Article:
PAWA Set to Increase Civil and Criminal Penalties for OSHA Violations
The Protecting America’s Workers Act (PAWA), which is simultaneously wending its way through both chambers of Congress, would put new fangs into enforcement of the laws and regulations overseen by the Occupational Safety and Health Administration (OSHA).
Now with health insurance legislation largely behind it, Congress is expected to move on several labor-related fronts, including PAWA, the Employee Free Choice Act (EFCA), and larger immigration reform measures.
PAWA is wide-ranging and not only increases penalties but widens the net with which it can snare individuals by expanding the definition of "employer" to include "any responsible corporate officer." Coupled with a December 2008 OSHA rule that linked fines to a "per employee" standard, the increased fines contained in PAWA could result in some large monetary deterrents.
Under the bill, for instance, the maximum daily penalty for a failure to abate and for other serious and other-than-serious violations would rise to $12,000 from the current $7,000. New criminal penalties would make it a felony for willful violations that lead to the death of an employee. Jail time would run from six months to 10 years if convicted of a first offense, and from one to 20 years for repeat convictions.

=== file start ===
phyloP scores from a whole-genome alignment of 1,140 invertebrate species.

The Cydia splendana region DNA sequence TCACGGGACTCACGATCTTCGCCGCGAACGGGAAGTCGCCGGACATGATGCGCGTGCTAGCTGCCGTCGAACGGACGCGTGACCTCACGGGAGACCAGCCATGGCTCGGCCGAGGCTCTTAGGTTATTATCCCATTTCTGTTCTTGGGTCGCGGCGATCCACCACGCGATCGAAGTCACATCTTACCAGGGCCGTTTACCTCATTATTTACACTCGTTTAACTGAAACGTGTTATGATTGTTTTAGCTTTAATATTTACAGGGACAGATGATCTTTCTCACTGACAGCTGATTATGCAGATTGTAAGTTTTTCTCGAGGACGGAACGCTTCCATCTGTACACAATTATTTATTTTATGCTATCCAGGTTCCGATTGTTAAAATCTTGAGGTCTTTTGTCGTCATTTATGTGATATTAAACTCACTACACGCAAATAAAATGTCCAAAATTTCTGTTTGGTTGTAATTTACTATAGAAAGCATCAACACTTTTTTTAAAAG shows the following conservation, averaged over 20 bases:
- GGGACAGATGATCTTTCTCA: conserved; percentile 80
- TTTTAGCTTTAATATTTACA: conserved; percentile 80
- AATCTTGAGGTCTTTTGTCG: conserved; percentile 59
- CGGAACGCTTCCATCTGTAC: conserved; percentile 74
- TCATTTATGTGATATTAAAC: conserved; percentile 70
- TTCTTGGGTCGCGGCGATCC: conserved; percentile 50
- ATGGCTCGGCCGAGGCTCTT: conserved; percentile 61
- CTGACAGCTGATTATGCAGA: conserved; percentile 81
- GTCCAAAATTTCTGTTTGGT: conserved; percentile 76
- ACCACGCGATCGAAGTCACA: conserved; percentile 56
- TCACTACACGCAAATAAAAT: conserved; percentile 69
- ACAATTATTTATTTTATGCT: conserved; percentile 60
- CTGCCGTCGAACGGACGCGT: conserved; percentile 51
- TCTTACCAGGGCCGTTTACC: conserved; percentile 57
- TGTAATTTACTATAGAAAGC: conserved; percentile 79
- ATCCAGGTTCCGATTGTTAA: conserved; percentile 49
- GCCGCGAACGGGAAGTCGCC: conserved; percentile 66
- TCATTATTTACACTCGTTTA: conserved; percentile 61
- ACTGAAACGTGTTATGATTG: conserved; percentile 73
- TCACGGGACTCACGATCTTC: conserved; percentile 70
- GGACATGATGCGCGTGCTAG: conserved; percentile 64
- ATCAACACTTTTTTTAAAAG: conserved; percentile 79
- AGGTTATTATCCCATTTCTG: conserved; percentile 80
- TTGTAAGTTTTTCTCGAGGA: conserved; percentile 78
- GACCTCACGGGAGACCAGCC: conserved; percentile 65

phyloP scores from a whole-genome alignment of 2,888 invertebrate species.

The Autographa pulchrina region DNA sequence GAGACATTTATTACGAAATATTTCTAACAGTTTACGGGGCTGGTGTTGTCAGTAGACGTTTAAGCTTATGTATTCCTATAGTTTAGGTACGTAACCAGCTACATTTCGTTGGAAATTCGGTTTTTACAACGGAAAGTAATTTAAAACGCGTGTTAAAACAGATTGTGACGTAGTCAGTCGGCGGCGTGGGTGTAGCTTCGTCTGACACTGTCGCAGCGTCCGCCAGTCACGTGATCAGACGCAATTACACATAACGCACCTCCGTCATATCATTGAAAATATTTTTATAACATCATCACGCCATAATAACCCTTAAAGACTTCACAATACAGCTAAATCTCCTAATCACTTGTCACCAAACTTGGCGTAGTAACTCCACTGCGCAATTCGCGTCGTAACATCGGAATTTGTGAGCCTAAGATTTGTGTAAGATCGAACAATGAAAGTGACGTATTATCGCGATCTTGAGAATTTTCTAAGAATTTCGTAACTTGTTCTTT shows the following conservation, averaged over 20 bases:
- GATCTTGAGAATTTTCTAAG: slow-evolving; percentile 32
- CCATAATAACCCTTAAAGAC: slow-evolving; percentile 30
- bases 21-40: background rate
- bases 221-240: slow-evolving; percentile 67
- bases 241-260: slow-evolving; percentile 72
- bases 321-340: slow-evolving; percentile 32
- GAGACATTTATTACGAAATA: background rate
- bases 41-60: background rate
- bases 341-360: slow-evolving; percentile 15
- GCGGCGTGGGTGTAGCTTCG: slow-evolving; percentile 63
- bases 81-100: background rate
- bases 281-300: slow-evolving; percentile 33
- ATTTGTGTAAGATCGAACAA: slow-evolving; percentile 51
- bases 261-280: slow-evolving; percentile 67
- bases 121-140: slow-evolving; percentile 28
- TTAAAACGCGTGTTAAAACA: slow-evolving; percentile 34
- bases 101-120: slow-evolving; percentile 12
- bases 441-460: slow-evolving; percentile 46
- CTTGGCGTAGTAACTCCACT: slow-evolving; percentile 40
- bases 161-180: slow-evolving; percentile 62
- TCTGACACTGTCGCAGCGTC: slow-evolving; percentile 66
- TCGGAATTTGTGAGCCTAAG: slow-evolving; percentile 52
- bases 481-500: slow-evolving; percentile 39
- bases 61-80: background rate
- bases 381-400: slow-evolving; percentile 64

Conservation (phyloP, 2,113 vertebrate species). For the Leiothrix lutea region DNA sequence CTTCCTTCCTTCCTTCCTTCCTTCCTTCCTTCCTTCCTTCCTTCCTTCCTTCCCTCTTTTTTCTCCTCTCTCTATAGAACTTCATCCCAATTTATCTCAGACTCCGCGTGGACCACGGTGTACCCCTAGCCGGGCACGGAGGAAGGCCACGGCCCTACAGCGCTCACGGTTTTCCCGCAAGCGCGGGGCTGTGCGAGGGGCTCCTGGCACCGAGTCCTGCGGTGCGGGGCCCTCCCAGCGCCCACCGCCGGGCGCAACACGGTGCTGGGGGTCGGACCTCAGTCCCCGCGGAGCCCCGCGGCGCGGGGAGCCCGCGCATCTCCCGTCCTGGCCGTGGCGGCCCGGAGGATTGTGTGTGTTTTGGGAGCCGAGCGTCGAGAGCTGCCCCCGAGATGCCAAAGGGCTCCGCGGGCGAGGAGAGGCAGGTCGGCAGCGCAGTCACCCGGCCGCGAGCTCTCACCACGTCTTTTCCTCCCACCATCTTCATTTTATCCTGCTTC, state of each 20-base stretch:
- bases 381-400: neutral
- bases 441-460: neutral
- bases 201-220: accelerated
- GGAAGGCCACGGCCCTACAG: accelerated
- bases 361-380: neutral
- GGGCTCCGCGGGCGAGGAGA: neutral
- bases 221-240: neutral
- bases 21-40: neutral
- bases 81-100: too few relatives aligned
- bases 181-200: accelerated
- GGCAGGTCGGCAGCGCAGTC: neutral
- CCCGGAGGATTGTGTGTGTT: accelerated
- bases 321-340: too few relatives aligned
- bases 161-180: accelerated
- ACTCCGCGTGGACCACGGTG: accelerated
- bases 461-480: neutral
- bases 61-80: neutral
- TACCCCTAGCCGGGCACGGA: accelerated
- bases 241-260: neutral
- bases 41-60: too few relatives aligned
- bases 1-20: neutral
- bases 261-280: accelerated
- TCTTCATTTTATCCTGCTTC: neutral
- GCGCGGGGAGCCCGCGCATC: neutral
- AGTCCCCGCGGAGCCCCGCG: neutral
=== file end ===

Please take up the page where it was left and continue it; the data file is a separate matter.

In general, the proposed legislation would extend OSHA coverage to public employees, strengthen whistleblower provisions, raise civil and criminal penalties (as stated above), and expand the rights of victims injured in workplace incidents.
Employers, be prepared for increased vigilance from OSHA and for stricter enforcement of the agency’s rules and regulations. Get your copy of the OSHA Answer Book today and make sure you’re in full compliance.
NOTE: The details in this blog are provided for informational purposes only. All answers are general in nature and do not constitute legal advice. If legal advice or other expert assistance is required, the services of a competent professional should be sought. The author specifically disclaims any and all liability arising directly or indirectly from the reliance on or use of this blog.